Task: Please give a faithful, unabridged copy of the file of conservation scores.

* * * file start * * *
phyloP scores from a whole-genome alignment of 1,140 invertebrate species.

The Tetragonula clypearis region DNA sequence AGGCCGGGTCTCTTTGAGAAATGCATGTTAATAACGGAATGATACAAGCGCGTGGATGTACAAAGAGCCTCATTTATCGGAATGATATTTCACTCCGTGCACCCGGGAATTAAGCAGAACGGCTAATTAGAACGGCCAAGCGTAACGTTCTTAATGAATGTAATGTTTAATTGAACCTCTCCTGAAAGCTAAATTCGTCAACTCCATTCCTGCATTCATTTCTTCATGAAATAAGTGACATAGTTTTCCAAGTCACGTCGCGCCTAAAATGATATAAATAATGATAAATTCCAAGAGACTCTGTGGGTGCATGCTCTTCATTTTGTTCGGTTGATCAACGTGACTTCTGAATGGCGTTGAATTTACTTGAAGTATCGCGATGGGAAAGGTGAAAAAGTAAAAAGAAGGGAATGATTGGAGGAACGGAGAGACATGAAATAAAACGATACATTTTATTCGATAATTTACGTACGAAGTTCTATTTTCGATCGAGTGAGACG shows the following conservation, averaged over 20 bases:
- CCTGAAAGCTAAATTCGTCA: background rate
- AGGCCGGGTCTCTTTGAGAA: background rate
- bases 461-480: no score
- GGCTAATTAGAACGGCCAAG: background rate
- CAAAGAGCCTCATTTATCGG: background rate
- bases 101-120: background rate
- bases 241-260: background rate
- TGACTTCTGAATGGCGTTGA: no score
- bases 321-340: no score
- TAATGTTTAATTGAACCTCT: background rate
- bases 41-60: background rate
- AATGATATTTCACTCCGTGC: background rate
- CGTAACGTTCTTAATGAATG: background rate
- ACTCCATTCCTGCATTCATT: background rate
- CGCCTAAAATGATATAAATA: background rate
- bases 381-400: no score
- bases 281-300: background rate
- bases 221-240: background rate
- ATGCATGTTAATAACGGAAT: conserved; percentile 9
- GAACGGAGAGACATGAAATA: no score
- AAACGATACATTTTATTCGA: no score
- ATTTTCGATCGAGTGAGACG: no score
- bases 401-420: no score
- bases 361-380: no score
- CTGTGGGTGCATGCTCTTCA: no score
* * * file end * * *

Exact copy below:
phyloP scores from a whole-genome alignment of 1,140 invertebrate species.

The Tetragonula clypearis region DNA sequence AGGCCGGGTCTCTTTGAGAAATGCATGTTAATAACGGAATGATACAAGCGCGTGGATGTACAAAGAGCCTCATTTATCGGAATGATATTTCACTCCGTGCACCCGGGAATTAAGCAGAACGGCTAATTAGAACGGCCAAGCGTAACGTTCTTAATGAATGTAATGTTTAATTGAACCTCTCCTGAAAGCTAAATTCGTCAACTCCATTCCTGCATTCATTTCTTCATGAAATAAGTGACATAGTTTTCCAAGTCACGTCGCGCCTAAAATGATATAAATAATGATAAATTCCAAGAGACTCTGTGGGTGCATGCTCTTCATTTTGTTCGGTTGATCAACGTGACTTCTGAATGGCGTTGAATTTACTTGAAGTATCGCGATGGGAAAGGTGAAAAAGTAAAAAGAAGGGAATGATTGGAGGAACGGAGAGACATGAAATAAAACGATACATTTTATTCGATAATTTACGTACGAAGTTCTATTTTCGATCGAGTGAGACG shows the following conservation, averaged over 20 bases:
- CCTGAAAGCTAAATTCGTCA: background rate
- AGGCCGGGTCTCTTTGAGAA: background rate
- bases 461-480: no score
- GGCTAATTAGAACGGCCAAG: background rate
- CAAAGAGCCTCATTTATCGG: background rate
- bases 101-120: background rate
- bases 241-260: background rate
- TGACTTCTGAATGGCGTTGA: no score
- bases 321-340: no score
- TAATGTTTAATTGAACCTCT: background rate
- bases 41-60: background rate
- AATGATATTTCACTCCGTGC: background rate
- CGTAACGTTCTTAATGAATG: background rate
- ACTCCATTCCTGCATTCATT: background rate
- CGCCTAAAATGATATAAATA: background rate
- bases 381-400: no score
- bases 281-300: background rate
- bases 221-240: background rate
- ATGCATGTTAATAACGGAAT: conserved; percentile 9
- GAACGGAGAGACATGAAATA: no score
- AAACGATACATTTTATTCGA: no score
- ATTTTCGATCGAGTGAGACG: no score
- bases 401-420: no score
- bases 361-380: no score
- CTGTGGGTGCATGCTCTTCA: no score